It is not incorrect to file this collection of early works by Japan’s Masahiro Sugaya under ambient. Lovers of the genre will appreciate Horizon Vol. 1 for both its compositions and instrumentation. There is a gentleness to the music that will appeal to ambient music fans, particularly those with an interest in the genre’s history.
But this is more than just another collection of early ambient works. Sugaya produced these recordings in the 1980s for an experimental Tokyo theatre group called Pappa Tarahumura. Besides delivering what must have been out-of-this-world ear candy to listeners back in the day, the album features extraordinary piano, guitar and percussion performances. This is what makes Horizon Vol. 1 special.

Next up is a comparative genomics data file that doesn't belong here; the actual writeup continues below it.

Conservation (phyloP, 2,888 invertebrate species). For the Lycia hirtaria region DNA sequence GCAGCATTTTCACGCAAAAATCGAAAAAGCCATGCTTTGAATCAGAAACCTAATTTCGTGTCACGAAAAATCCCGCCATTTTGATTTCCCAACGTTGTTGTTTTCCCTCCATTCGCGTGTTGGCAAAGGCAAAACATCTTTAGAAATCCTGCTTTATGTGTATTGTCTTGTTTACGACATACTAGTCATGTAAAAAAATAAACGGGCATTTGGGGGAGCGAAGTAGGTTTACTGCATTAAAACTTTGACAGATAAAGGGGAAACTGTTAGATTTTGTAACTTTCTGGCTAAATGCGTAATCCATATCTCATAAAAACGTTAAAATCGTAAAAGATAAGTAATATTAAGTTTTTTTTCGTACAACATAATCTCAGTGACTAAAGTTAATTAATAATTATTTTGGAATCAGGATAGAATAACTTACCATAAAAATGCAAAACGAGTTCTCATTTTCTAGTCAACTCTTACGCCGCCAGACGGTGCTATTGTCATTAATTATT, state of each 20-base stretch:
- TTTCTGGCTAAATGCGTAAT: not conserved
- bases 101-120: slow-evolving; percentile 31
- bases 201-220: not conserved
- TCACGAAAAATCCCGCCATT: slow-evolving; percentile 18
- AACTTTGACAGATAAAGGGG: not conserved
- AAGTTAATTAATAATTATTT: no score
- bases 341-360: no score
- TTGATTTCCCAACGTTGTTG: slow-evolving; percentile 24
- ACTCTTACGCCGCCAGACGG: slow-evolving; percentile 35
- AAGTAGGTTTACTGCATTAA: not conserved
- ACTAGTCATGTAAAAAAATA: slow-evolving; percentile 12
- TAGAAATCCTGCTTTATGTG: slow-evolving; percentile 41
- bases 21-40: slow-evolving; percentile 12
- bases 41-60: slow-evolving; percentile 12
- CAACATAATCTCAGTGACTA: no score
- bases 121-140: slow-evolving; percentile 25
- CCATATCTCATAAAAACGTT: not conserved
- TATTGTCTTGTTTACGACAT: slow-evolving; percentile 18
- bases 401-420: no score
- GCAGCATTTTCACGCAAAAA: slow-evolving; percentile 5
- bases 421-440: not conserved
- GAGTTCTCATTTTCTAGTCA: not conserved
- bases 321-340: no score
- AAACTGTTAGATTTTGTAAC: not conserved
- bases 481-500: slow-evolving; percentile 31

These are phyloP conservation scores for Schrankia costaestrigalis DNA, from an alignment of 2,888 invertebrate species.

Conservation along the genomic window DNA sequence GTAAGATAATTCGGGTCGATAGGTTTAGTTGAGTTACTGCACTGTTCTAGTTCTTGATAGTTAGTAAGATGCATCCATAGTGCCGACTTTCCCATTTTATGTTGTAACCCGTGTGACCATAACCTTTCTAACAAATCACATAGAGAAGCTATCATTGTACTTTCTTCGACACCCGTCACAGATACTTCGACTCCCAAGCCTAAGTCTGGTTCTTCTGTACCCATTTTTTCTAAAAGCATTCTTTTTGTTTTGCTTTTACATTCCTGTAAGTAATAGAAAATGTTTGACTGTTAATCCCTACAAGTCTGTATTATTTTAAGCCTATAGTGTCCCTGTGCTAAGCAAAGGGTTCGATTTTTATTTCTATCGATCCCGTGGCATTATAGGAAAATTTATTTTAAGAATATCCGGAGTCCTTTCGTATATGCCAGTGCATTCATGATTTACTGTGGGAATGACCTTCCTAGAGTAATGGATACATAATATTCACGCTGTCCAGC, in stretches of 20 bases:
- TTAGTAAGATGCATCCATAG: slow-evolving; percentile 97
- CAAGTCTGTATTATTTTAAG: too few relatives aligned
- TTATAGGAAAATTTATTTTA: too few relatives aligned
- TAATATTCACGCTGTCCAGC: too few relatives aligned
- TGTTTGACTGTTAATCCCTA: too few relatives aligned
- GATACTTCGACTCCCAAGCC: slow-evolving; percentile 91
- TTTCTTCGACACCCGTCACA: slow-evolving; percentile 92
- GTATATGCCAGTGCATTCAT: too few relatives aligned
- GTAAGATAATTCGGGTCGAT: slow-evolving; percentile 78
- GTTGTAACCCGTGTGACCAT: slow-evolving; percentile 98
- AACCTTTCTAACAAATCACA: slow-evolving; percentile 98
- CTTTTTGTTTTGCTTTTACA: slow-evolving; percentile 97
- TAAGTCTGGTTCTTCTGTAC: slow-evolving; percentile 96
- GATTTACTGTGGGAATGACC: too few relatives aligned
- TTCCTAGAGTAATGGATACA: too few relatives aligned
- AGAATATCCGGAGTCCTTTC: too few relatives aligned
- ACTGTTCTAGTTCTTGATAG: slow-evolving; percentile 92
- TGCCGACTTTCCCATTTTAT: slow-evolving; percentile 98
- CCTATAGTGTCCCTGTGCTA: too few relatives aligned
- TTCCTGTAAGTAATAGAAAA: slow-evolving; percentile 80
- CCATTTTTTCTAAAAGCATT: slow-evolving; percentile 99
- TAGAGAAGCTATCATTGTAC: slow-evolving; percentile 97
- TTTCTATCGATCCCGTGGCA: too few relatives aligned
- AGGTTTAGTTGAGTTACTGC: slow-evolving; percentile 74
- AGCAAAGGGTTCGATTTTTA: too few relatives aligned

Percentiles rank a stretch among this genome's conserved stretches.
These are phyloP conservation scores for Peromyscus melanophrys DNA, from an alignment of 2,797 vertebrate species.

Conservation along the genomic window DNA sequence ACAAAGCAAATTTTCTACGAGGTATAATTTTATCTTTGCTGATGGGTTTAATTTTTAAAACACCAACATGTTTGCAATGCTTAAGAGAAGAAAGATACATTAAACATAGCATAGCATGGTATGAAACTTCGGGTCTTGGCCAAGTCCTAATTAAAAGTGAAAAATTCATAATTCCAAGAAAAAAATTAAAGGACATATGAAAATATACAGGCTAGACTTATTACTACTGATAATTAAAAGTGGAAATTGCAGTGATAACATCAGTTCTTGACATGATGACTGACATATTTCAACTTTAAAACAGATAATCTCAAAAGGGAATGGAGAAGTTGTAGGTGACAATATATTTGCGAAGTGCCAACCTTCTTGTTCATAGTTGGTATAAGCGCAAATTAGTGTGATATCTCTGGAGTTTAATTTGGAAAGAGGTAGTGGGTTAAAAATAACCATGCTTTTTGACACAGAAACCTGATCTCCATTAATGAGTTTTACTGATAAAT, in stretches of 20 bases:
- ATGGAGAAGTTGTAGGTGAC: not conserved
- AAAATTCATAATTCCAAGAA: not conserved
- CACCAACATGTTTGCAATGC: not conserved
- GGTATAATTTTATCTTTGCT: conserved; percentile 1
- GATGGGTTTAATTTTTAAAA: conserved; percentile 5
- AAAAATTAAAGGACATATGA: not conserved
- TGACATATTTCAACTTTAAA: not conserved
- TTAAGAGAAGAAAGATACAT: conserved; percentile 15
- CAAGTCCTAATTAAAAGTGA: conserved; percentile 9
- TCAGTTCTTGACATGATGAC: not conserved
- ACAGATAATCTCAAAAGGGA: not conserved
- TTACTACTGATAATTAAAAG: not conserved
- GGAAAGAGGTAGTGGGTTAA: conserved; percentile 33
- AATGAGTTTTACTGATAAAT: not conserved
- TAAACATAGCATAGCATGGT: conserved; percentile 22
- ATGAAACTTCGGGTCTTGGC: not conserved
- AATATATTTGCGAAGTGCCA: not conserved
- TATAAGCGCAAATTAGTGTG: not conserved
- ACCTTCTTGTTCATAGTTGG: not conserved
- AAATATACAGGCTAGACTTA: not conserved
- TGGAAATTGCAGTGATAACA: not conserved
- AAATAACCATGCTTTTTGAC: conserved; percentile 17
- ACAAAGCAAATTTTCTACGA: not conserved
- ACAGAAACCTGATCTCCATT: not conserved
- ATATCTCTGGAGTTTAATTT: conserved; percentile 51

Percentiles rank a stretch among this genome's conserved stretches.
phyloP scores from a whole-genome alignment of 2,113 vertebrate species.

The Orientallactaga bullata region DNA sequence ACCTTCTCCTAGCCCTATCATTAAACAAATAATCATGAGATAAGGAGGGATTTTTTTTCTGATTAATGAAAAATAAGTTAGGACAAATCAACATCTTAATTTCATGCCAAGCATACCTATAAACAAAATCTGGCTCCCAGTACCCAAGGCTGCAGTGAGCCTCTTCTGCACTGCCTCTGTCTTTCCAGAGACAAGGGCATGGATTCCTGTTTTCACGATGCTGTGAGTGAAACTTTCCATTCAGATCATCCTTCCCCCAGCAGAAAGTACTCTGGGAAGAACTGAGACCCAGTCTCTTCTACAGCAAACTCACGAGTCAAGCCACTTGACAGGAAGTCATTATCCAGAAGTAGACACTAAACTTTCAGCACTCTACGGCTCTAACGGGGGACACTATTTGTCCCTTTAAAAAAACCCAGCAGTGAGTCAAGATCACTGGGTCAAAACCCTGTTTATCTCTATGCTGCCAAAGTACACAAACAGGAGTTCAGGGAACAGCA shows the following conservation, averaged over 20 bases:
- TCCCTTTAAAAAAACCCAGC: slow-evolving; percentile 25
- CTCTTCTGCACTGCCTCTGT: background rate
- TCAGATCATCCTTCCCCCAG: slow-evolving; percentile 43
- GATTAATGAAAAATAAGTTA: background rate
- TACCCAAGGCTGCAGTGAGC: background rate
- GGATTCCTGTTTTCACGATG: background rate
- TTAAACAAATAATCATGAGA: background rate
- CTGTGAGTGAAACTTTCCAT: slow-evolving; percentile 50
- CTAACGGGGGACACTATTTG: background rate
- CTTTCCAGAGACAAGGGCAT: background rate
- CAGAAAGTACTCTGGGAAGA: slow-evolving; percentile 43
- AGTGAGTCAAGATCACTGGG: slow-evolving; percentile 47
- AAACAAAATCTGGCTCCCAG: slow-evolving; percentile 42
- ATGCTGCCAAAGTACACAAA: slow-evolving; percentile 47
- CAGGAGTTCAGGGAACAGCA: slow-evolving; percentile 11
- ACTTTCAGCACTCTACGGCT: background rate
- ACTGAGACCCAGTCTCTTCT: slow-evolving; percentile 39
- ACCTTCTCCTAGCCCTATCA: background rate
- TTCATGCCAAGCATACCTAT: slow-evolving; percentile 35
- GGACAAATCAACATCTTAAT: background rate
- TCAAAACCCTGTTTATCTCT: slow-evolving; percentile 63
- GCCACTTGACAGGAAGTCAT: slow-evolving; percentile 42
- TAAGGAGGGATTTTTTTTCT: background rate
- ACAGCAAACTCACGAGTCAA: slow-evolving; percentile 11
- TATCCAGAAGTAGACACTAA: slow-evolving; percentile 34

Sugaya came up as part of a clique of musicians that included Midori Takada, Hiroshi Yoshimura, Satsuki Shibano and Yoshio Ojima. Big names for those in the know. But for most of us outside of Japan, Sugaya and his contemporaries were woefully underexposed.
Which makes this repackaging from Light In The Attic Records that much more important. The sub-label is part of Empire Of Signs, led by Visible Cloaks’ Spencer Doran and Maxwell August Croy.
The collection delivers a number of inspired moments. “Future Green” opens with gentle percussion over a variety of synth tracks. “Afternoon of the Appearing Fish” features a cool, graceful piano performance that wouldn’t be out of place on a jazz record.
“Grain of Sand by the Sea” concentrates on the far right-hand end of the keyboard, producing a two-minute rain shower of sound. “Straight Line Floating in the Sky” is perhaps the album’s closest thing to a fully ambient work. Later on, “Wind Conversation” introduces a delicate acoustic guitar to the mix.
None of it sounds even a little bit dated.